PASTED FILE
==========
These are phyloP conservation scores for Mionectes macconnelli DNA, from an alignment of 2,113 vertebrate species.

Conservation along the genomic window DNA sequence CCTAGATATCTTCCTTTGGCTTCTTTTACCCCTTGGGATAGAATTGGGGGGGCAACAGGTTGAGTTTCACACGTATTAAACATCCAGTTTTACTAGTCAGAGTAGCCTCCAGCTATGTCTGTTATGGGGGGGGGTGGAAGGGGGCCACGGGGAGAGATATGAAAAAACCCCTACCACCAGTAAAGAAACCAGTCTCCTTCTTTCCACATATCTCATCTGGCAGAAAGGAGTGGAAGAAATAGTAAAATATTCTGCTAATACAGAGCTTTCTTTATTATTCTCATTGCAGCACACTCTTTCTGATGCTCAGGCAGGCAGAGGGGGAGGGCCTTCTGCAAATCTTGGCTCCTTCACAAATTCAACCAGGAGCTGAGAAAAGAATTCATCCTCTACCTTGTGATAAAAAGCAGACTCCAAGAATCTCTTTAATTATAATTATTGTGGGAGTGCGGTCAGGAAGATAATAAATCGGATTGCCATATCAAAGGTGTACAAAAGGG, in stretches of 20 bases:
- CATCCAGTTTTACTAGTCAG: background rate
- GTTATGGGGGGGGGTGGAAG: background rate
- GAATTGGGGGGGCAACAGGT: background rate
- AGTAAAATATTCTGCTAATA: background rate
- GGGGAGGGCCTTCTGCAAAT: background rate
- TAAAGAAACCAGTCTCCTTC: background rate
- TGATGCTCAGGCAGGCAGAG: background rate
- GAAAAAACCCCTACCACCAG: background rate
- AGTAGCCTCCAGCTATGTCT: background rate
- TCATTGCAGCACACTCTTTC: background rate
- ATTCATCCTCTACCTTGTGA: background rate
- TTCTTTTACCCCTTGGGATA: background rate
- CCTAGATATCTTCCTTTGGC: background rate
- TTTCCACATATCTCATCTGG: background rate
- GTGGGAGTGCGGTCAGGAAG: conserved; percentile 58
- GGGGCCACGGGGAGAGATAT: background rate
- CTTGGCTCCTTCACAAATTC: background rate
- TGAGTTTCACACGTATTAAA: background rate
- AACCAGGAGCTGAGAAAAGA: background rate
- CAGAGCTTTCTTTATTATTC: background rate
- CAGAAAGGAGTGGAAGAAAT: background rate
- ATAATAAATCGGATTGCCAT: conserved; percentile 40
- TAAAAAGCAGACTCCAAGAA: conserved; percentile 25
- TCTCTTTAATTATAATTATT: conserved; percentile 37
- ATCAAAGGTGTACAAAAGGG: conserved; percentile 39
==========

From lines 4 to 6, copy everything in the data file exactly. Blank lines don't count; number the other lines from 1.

- GTTATGGGGGGGGGTGGAAG: background rate
- GAATTGGGGGGGCAACAGGT: background rate
- AGTAAAATATTCTGCTAATA: background rate